After my top-of-the-town wine flight, I decided that the best way to come back down to earth was with a terrestrial tipple. Conveniently located at the opposite end of the Navy Yard in the 120-year-old, castle-like Paymaster Building is Kings County Distillery. First opened in 2010, it was once the smallest commercial distillery in the country, churning out moonshine, bourbon and other whiskeys from five stills, 16 hours a day, seven days a week. When it made the move from Brooklyn’s Williamsburg neighborhood to the Navy Yard in 2012, in a sense, it was traveling back in time. Nearby its new home had been the site of the famous Whiskey Wars of the 1860s, during which the US government sent its own military there to lay waste to illegal distilleries. Though experts estimate there were tens of thousands of illicit stills in NYC during the Prohibition Era, just three (legal) ones remain between the five boroughs today.

While the closeness of the Brooklyn distillery to the rooftop winery made it a convenient jaunt, admittedly, I’m more of a clear spirits girl. So I made a beeline—i.e. took a 14-minute cab ride—to Williamsburg to taste some of NY Distilling’s gins, including a rose-petal infused variety. (And hey, if you like what brown spirits do for you, it makes its own whiskey, too.) While the distillery’s fab tasting room, The Shanty, hasn’t fully reopened yet post-COVID, it is taking to-go orders and hosting sit-down cocktail service on a first come, first serve basis.

If “clear” to you means vodka, I’d suggest taking a 30-minute side-trip via subway or livery cab to micro-distillery Our/New York, whose West 26th Street bar was scheduled to reopen by the time you read this (motto: “Big Apple. Small batches. Exceptional Smoothness.”). Try its small-batch vodka neat or in a cocktail and do so knowing that you’re imbibing in the first distillery to be opened in Manhattan since Prohibition. I think that’s worth a cheers!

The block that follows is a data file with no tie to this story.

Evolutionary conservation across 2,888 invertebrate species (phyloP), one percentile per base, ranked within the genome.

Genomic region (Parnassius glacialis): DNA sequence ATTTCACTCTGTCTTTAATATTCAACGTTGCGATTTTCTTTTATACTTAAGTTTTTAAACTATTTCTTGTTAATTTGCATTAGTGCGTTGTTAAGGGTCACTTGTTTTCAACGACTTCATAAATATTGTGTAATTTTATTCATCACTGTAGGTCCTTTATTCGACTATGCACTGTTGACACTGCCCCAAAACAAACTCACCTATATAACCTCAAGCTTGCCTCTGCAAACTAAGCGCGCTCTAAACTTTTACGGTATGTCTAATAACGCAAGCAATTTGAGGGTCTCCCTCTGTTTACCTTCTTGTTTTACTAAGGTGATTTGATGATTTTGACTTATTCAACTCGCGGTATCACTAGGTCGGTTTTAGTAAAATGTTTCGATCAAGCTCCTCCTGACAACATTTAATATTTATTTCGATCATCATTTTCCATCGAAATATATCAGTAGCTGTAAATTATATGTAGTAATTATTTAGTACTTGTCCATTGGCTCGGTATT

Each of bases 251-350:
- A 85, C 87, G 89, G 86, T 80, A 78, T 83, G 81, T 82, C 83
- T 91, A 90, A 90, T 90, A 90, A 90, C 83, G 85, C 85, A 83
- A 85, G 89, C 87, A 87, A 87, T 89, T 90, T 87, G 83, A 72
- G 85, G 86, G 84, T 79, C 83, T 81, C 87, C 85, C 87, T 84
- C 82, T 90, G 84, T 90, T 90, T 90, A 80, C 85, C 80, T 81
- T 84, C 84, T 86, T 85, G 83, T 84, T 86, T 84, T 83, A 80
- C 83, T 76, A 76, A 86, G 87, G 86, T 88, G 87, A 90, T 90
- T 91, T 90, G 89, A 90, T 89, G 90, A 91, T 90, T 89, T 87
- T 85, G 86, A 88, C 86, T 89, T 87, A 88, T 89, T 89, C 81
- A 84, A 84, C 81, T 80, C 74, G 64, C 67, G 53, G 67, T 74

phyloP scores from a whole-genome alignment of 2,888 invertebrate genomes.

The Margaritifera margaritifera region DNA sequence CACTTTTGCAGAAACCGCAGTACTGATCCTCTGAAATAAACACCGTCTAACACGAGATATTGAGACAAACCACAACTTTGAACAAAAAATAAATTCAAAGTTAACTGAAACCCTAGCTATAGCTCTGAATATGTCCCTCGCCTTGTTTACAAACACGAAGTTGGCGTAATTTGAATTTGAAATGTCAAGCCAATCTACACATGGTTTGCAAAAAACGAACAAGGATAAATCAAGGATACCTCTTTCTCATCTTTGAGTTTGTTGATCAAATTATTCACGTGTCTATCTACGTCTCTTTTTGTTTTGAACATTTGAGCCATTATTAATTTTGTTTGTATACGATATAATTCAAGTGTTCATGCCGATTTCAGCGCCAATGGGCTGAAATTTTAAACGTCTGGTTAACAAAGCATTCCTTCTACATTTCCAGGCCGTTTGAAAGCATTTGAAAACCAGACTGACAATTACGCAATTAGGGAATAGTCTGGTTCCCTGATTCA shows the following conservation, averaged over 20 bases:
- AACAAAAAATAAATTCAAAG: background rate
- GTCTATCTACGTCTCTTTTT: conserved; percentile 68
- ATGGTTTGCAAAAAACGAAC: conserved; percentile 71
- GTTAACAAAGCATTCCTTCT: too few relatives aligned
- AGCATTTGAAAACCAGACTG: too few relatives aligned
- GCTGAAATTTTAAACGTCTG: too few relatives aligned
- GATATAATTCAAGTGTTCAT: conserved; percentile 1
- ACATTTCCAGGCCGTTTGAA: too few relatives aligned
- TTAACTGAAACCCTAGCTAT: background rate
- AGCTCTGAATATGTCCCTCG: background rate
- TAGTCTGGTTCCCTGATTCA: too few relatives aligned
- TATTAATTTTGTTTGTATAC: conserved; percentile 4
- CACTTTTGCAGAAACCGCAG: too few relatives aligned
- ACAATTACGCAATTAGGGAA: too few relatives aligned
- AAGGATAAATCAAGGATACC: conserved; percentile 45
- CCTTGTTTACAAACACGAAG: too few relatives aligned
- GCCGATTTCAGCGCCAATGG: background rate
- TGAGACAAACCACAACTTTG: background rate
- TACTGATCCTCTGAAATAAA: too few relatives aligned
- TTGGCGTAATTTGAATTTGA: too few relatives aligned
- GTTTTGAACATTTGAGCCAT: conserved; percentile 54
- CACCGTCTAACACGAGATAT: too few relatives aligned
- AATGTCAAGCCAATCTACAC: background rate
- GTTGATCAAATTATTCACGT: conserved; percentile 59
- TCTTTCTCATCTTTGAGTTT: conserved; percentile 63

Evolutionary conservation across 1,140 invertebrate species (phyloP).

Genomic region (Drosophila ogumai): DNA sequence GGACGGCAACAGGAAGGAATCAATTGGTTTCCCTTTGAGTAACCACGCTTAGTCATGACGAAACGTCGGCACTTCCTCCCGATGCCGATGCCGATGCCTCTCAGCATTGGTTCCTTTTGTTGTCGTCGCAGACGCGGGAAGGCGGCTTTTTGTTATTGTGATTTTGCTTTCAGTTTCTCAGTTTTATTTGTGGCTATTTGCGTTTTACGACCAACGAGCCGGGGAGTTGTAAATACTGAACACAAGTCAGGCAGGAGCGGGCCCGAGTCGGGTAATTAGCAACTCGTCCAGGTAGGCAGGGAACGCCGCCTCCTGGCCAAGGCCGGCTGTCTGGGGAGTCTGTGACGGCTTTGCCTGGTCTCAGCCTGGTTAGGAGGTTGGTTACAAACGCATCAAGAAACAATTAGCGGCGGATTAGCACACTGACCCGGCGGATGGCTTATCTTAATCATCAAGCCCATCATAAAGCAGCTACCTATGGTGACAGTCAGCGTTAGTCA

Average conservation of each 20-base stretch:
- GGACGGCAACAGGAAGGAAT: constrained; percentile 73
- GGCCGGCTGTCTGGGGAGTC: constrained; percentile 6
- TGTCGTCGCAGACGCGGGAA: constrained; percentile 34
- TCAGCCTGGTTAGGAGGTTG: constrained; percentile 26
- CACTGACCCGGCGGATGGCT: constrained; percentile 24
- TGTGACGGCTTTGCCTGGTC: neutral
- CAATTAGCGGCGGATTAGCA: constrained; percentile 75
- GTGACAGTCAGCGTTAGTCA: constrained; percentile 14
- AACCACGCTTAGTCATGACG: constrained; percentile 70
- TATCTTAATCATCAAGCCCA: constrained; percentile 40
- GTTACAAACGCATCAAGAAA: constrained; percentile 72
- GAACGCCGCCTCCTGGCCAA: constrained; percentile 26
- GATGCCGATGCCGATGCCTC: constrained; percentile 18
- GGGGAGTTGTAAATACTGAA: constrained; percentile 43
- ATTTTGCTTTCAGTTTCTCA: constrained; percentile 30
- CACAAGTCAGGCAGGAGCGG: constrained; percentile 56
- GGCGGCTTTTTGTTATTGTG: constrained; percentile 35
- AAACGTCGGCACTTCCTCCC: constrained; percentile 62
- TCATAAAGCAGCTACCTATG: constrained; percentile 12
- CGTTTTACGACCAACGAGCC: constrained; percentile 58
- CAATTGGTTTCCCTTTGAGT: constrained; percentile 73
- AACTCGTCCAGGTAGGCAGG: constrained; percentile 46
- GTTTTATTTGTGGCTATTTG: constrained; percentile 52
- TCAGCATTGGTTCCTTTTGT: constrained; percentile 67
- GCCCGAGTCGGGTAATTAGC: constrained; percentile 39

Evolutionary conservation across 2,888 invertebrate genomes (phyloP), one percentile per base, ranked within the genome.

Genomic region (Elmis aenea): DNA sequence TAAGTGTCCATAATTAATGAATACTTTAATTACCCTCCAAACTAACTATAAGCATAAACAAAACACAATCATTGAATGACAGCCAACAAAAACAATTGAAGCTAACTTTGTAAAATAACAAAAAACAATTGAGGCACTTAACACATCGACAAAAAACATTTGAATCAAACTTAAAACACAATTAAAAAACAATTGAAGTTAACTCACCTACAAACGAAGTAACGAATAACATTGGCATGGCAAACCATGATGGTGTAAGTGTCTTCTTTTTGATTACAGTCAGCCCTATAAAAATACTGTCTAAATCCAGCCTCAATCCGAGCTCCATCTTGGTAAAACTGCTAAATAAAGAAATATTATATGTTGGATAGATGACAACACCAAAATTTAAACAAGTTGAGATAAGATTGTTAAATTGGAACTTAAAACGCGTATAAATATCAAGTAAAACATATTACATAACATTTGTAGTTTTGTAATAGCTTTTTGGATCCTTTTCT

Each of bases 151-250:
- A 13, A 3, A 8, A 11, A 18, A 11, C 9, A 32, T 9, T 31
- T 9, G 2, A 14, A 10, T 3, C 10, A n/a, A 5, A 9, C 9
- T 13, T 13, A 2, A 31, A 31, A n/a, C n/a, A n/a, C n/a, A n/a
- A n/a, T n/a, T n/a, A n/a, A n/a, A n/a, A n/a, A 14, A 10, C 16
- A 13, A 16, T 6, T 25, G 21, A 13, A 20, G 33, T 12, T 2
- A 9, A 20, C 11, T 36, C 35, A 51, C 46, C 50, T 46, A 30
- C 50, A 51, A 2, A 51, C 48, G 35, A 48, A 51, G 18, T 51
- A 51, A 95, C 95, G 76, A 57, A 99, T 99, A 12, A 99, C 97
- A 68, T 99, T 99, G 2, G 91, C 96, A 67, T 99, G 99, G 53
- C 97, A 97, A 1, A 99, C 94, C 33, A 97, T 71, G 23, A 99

If you decided to stay in Brooklyn—or even if you didn’t—I would add two final stops to your Kings County distillery crawl: All-Wise Meadery and Enlightenment Wines. Both All-Wise, which was founded by former child celebrity Dylan Sprouse, whose twin brother Cole stars as Jughead Jones on Riverdale, and Enlightenment offer different delicious takes on the fermented-honey-made alcoholic beverage that’s at the center of a monstrous new movement. While there’s no tasting room at All-Wise itself, you can pick up bottles at The Natural Wine Company, just a 10-minute walk from the distillery, or order them online. Enlightenment, on the other hand, is offering pours at its meadery; or you can buy glasses and bottles of its barrel-aged dry, sparkling and botanical meads at Honey’s, its bar and tasting room in East Williamsburg.

You could wait until September to plan your next Broadway-busting trip to NYC—or you could just dive right into a boozy flight of fancy this summer! (No one says you can’t return in the fall.) And the best part? The city’s safe, sanitary subway will serve as the world’s most reliable designated driver. You’ve already taken a bite out of the Big Apple. Now’s the time to take a sip.

Alexandra Baackes
Alexandra Baackes
A native of Latham, Alexandra Baackes is a travel influencer and blogger, whose work can be found in Capital Region Living, Forbes and Men's Fitness, as well as on her travel blog, Alex In Wanderland.